Authors’ contributions

HYH provided the overall design of the model proposed in this manuscript. SX integrated each separate program in the Spark environment. MJA provided the image matching algorithm. WKH implemented the matching algorithm, and ZDH conducted the experiments.

Competing interests

The authors declare that they have no competing interests.

Publisher’s Note

Springer Nature remains neutral with regard to jurisdictional claims in published maps and institutional affiliations.

Open AccessThis article is distributed under the terms of the Creative Commons Attribution 4.0 International License (http://creativecommons.org/licenses/by/4.0/), which permits unrestricted use, distribution, and reproduction in any medium, provided you give appropriate credit to the original author(s) and the source, provide a link to the Creative Commons license, and indicate if changes were made.

Authors’ Affiliations

(1)
School of Computer Science and Technology, Zhejiang University of Technology, Hangzhou, Zhejiang, China

References

  1. D.G. Feng, Z. Min, L. Hao, Big data security and privacy protection. Chin. J. Comput. Phys. 37(1), 246–258 (2014)Google Scholar
  2. J. Liu, H. Wang, Image protection scheme based on privacy protection in content sharing environment. Comp. Appl. Software 32(7), 207–211 (2015)View ArticleGoogle Scholar
  3. X. Lu, X. Han, Research on big data security and privacy protection technology architecture. Inform. Secur. Res. 2(3), 244–250 (2016)Google Scholar
  4. Y. Liu, T. Zhang, X. Jin, et al., Personal privacy protection in big data era. J. Comput. Res. Dev. 52(1), 229–247 (2015)Google Scholar
  5. I.J. Cox, J. Kilian, F.T. Leighton, et al., Secure spread spectrum watermarking for multimedia. IEEE Trans. Image Process. 6, 1673–1687 (1997)View ArticleGoogle Scholar
  6. G. Xuan, J. Zhu, J. Chen, et al., Distortionless data hiding based on integer wavelet transform. IEEE Electron. Lett. 38, 1646–1684 (2002)View ArticleGoogle Scholar
  7. H.T. Wu, J.L. Dugelay, Y.Q. Shi, Reversible image data hiding with contrast enhancement. IEEE Signal Process Lett. 22, 81–85 (2015)View ArticleGoogle Scholar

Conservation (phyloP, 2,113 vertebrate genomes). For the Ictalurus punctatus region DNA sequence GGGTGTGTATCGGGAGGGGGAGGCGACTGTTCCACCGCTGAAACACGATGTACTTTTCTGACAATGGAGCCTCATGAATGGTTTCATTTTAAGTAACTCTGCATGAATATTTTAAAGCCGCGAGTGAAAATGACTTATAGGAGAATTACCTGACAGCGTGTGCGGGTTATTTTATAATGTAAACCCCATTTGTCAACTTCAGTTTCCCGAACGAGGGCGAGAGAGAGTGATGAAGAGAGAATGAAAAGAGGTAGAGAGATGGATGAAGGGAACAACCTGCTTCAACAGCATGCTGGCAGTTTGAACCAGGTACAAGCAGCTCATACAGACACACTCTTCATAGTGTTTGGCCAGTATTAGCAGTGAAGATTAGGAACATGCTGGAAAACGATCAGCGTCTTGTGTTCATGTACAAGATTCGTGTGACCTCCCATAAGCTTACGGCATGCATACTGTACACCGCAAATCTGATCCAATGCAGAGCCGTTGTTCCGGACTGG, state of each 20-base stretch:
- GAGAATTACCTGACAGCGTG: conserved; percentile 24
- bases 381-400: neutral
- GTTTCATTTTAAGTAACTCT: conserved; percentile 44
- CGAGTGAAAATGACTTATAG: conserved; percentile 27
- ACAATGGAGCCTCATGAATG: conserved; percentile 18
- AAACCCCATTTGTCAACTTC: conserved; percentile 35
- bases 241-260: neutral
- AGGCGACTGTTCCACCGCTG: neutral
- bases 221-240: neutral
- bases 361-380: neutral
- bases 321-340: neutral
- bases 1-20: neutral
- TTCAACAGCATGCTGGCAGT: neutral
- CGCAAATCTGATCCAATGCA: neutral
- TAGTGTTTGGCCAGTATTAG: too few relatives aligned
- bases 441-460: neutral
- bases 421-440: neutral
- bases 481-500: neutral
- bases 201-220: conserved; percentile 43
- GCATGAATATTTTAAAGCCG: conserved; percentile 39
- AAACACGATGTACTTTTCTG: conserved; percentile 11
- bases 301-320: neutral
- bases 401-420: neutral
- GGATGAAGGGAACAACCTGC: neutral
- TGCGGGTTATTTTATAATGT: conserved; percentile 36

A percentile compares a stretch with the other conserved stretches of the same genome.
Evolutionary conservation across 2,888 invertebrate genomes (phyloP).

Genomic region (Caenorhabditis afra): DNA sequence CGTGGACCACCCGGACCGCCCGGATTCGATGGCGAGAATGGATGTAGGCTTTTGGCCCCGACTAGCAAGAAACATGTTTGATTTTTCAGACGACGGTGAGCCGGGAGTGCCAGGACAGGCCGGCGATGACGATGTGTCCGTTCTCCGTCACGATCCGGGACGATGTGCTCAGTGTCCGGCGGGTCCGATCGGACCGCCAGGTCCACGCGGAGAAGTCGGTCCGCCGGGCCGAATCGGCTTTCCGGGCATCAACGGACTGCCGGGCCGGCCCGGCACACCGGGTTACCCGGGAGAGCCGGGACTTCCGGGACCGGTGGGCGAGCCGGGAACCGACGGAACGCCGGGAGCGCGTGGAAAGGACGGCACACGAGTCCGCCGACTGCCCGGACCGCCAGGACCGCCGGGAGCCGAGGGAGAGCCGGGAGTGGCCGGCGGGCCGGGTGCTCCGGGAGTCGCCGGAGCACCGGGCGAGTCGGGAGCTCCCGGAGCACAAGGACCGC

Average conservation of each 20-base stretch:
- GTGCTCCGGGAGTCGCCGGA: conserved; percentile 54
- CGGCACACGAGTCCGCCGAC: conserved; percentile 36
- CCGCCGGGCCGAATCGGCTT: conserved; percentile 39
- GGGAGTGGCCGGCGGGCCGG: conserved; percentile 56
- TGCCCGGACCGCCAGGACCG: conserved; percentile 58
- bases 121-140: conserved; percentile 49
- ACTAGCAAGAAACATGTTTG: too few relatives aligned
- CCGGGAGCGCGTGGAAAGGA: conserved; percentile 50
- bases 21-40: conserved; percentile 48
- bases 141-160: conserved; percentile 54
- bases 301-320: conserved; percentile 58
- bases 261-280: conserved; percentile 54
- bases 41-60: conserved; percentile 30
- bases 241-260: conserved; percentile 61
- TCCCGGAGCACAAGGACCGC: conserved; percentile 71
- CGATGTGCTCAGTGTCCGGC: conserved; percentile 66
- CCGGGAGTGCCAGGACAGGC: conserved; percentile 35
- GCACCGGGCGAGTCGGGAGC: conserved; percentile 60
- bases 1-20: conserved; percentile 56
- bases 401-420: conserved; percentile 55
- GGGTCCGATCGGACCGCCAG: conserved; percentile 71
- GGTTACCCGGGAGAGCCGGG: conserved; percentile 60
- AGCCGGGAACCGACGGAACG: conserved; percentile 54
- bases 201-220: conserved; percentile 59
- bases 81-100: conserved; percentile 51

8. K. Kurihara, S. Imaizumi, S. Shiota, et al., An encryption-then-compression system for lossless image compression standards. IEICE Trans. Inf. Syst. E100.D(1), 52–56 (2017)View ArticleGoogle Scholar
  9. A. Aryal, S. Imaizumi, T. Horiuchi, et al., Integrated model of image protection techniques. J. Imag. 4(1), 1–12 (2017)View ArticleGoogle Scholar
  10. N.K. Pareek, V. Patidar, Medical image protection using genetic algorithm operations. Soft. Comput. 20, 763–772 (2016)View ArticleGoogle Scholar
  11. B. Hu, Z. Guan, N. Xiong, et al., Intelligent impulsive synchronization of nonlinear interconnected neural networks for image protection. IEEE Trans. Indus. Inform. 14(8), 3775–3787 (2018)View ArticleGoogle Scholar
  12. E. Gomez, P. Cano, L. Gomes, et al., in Proceedings International Telecommunications Symposium. Mixed watermarking-fingerprinting approach for integrity verification of audio recording (Nata, Brazil, 2002)Google Scholar
  13. N. Bhargava, M.M. Sharma, A.S. Garhwal, et al., in Proceedings IEEE International Conference on Radar, Communication and Computing. Digital image authentication system based on digital watermarking (2013), pp. 185–189Google Scholar
  14. H.F. Xing, Research on the Key Technology of Image Authentication (Hefei University of Technology, Hefei, 2013)Google Scholar
  15. C.F. Lee, J.J. Shen, Z.R. Chen, in Proceedings of 3rd International Conference on Computer and Communication Systems. A survey of watermarking-based authentication for digital image (2018), pp. 207–211Google Scholar
  16. J.F. Mao, G. Xiao, W.G. Sheng, et al., A method for video authenticity based on the fingerprint of scene frame. Neurocomputing. 173, 2022–2032 (2016)View ArticleGoogle Scholar
  17. M. Calonder, V. Lepetit, R. Fua, Proceedings European Conference on Computer Vision, Keypoint Signatures for Fast Learning and Recognition (2008), pp. 58–71Google Scholar
  18. L. Liu, Y. Ma, X. Zhang, et al., Image matching method based on binary SIFT feature description. Comp. Appl. Softw. 33(12), 152–155 (2016)Google Scholar
  19. Y. Zhou, Million-Order Similar Image Search Engine Based on Distributed Computing (Zhejiang University, Hangzhou, 2010)Google Scholar
  20. G.X. Tan, Z.H. Liu, Learning to rank based approach for image searching. Comp. Sci. 42(12), 275–278 (2015)Google Scholar
  21. L.J. Jin, Research on Content Based Image Retrieval Technology (Huazhong University of Science & Technology, Wuhan, 2018)Google Scholar
  22. L. Zhang, F. Zhu, H. Zhong, Interactive data preprocessing system based on Spark. Appl. Comput. 25(11), 84–89 (2016)Google Scholar
  23. M. Zaharia, R.S. Xin, P. Wendell, et al., Apache Spark: a unified engine for big data processing. Commun. ACM 59(11), 56–65 (2016)View ArticleGoogle Scholar
  24. J. Zhang, X. Liu, J. Luo, et al., in International Conference on Pervasive Computing & Applications. DIRS: Distributed image retrieval system based on MapReduce (IEEE, Piscataway, 2010)Google Scholar
  25. W. Premchaiswadi, A. Tungkatsathan, S. Intarasema, et al., Improving performance of content-based image retrieval schemes using Hadoop MapReduce. IEEE Int. Conf. High Perform. Comp. Simul. (IEEE, Piscataway, 2013) pp. 615-620Google Scholar
  26. Q. Wang, Y.J. Tan, J. Qin, et al., Massive image retrieval based on hadoop distributed platform. J. Nanjing Univ. Sci. Technol. (Natural Science) 41(4), 442–447 (2017)Google Scholar
  27. H.Y. Cui, J.F. Cao, Massive scene image retrieval based on improved distributed K-Means feature clustering. J. Comput. Appl. Softw. 33(6), 195–200 (2016)Google Scholar
  28. Scrapy 1.6 documentation. https://docs.scrapy.org/en/latest/. Accessed 04 Feb 2019

Copyright

© The Author(s). 2019

Advertisement